B7: Further Biology

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  • Created by: emmacram
  • Created on: 24-03-16 21:15

Vertebrates & Joint Movement

  • Vertebrates are animals that have an internal skeleton. Those that do not have an internal skeleton are called invertebrates. In vertebrate animals, the skeleton has two functions:
  • Support - the skeleton enables us to stand as well as enclosing important organs for protection, e.g. the brain is enclosed by the skull, and the ribs enclose and protect the heart and lungs.
  • Movement - the skeleton enables complex movement, from standing to sitting and from walking to running. Muscles are attached to various bones that enable arms and legs to act as levers to enable those movements. These movements could not happen in organisms without an internal skeleton.
  • Moving your arm requires more than just a single muscle. Muscles can only move bones by contracting. So, two muscles working in opposition to one another are needed to move an arm up and down, i.e. one muscle contracts while the other muscle relaxes, in other words, they work in antagonistic pairs.
  • For example to lift the lower arm, the biceps contracts and the triceps relaxes, vice versa.
  • If a tendon connecting the triceps to the bone was cut, the triceps would not be able to contract and the arm would remain in the up position.
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Structure/ Function of Joints

  • A joint is where two bones meet and work together. The bones have to be connected in some way that allows them to move while also staying in the same place relative to each other. This requires a number of different proteins to work together.
  • In a joint, such as the knee joint, there is a smooth layer of a stiff, inflexible protein called cartilage and a viscous fluid called synovial fluid. The purpose of cartilage and synovial fluid is to reduce friction and wear and tear between bones.
  • Ligaments are an elastic, fibrous tissue, made from collagen, which join bones together and stabilise them while still allowing movement.
  • Tendons are a tough fibrous tissue, made from collagen, which connect a muscle to a bone. Their purpose is to transmit the forces between the two. The force is only a pulling force.
  • Taken together, the specific properties of each part of a joint enable it to function correctly. If there is a problem with one part, the joint will not work correctly.
  • For example, if a tendon snapped then there would be no way of moving the bone. If knee cartilage was damaged then moving the leg would be a painful process, rather than a smooth one, due to the friction caused. For footballers, a torn knee ligament os a devastating injury that stops them playing for a season and can possibly end their career.
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Medical and Lifestyle History Assessment

  • When someone wishes to carry out an exercise regime, e.g. to train for a sport or to treat a condition such as obesity, it is important that the medical and lifestyle history of the person is examines beforehand. This helps to ensure that the exercise regime is effective and safe.
  • Practitioners who might develop an exercise regime include fitness instructors, doctors, nurses and physiotherapists, i.e. people who have had special scientific or medical training.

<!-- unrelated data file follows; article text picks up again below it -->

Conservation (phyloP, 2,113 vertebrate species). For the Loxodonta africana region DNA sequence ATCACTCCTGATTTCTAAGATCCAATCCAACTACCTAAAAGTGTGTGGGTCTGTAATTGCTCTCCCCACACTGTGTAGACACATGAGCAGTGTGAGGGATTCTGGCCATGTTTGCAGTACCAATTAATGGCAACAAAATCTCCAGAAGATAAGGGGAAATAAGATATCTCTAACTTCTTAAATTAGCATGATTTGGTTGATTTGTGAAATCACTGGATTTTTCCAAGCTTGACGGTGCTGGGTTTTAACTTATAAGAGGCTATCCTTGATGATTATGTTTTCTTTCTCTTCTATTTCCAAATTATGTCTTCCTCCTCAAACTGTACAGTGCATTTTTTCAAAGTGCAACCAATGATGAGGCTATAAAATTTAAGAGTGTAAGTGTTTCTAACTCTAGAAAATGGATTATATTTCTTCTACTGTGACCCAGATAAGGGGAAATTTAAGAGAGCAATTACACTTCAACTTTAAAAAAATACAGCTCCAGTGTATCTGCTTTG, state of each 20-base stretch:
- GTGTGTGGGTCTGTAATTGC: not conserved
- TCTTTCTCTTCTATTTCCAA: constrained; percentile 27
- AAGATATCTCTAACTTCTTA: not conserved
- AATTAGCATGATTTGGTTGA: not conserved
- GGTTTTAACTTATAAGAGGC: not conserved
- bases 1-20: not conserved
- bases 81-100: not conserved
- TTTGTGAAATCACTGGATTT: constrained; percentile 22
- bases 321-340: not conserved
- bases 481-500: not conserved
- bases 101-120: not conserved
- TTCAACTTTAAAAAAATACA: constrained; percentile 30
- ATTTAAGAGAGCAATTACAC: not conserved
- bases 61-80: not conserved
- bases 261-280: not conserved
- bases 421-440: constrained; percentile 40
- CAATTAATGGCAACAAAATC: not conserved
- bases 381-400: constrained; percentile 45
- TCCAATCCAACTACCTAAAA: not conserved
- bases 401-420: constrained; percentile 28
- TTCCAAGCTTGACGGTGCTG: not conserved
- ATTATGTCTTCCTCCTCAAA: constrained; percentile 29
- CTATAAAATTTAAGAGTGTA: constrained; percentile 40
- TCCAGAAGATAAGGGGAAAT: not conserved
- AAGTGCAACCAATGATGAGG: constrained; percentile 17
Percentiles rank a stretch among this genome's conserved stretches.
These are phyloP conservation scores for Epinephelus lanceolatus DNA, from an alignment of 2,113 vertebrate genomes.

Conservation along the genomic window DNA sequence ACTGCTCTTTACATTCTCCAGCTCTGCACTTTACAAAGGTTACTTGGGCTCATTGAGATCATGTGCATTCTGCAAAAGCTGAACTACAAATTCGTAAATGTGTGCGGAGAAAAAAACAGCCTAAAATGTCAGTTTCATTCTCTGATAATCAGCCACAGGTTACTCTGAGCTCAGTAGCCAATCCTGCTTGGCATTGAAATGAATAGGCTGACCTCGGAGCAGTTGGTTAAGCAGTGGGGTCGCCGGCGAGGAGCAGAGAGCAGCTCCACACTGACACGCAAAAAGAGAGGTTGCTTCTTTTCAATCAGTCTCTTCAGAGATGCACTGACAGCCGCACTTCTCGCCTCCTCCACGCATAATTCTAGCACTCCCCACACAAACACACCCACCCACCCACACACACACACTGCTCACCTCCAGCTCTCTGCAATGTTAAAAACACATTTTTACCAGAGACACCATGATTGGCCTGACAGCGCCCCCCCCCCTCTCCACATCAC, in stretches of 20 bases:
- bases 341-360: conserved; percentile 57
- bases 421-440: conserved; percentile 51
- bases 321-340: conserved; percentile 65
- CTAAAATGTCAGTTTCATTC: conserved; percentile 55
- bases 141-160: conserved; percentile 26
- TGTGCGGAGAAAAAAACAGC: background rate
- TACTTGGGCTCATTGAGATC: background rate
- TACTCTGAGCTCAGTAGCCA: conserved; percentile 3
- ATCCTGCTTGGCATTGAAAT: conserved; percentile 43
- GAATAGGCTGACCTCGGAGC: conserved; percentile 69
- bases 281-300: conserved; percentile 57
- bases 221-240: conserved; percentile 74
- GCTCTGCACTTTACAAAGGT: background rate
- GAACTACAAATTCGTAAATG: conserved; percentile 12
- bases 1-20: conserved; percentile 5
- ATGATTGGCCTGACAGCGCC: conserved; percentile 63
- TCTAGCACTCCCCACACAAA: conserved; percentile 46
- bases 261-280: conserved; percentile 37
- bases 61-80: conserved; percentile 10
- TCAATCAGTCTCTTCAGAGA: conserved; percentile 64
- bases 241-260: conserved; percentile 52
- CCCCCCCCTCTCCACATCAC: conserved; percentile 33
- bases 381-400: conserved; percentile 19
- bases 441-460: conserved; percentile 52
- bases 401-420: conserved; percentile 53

• Important factors that a practitioner needs to consider when developing an exercise programme include the following:
  • Symptoms - visible or noticeable effects of a disease or condition on the body are usually noticed by the patient and can be used to identify problems.
  • Current medication - different medicines can sometimes conflict with each other and effect how the body responds under certain conditions, e.g. stress.
  • Alcohol consumption - high levels of alcohol consumed on a regular basis can cause physical problems. Body weight can increase to unhealthy levels and the kidney and liver can damage.
  • Tobacco consumption - there are many diseases and disorders directly related to smoking, such as lung cancer and bronchitis. Smokers have a higher risk of developing heart disease and high blood pressure. If a person exercises too much with these conditions, it could trigger heart failure.
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Developing an Exercise Regime

  • Level of physical activity - in general, the more exercise a person takes, the healthier they are. An individual who does little exercise is likely to get tired quicker, may have weak bones, and may have problems sleeping and concentrating. In such a case, an exercise regime would have to take account of the fact that the individual is not used to putting their body under physical stress.
  • Family medical history - some medical conditions can be genetic and therefore inherited. Genetic conditions such as heart disease need to be identified. If a family member is affected theen the person undertaking the exercise programme may also be.
  • Previous treatments - if a person is undertaking an exercise regime, it is useful to know what treatments they have had in the past. This can be a guide to designing the new regime, building on what previously worked and avoiding anything that did not.
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Body Mass Index

  • A person's height and mass can be used to determine their body mass index (BMI). The BMI is a guidline that helps to identify whether a person is a healthy mass. Formula for BMI is:
  • Body mass index = Body mass (kg) / [Height(m)] squared
  • The BMI does not take into account the proportion of body fat. So, along with the BMI, a physical test should be carried out to determine the amount of body fat. This can be done using callipers to measure the thickness of folded skin.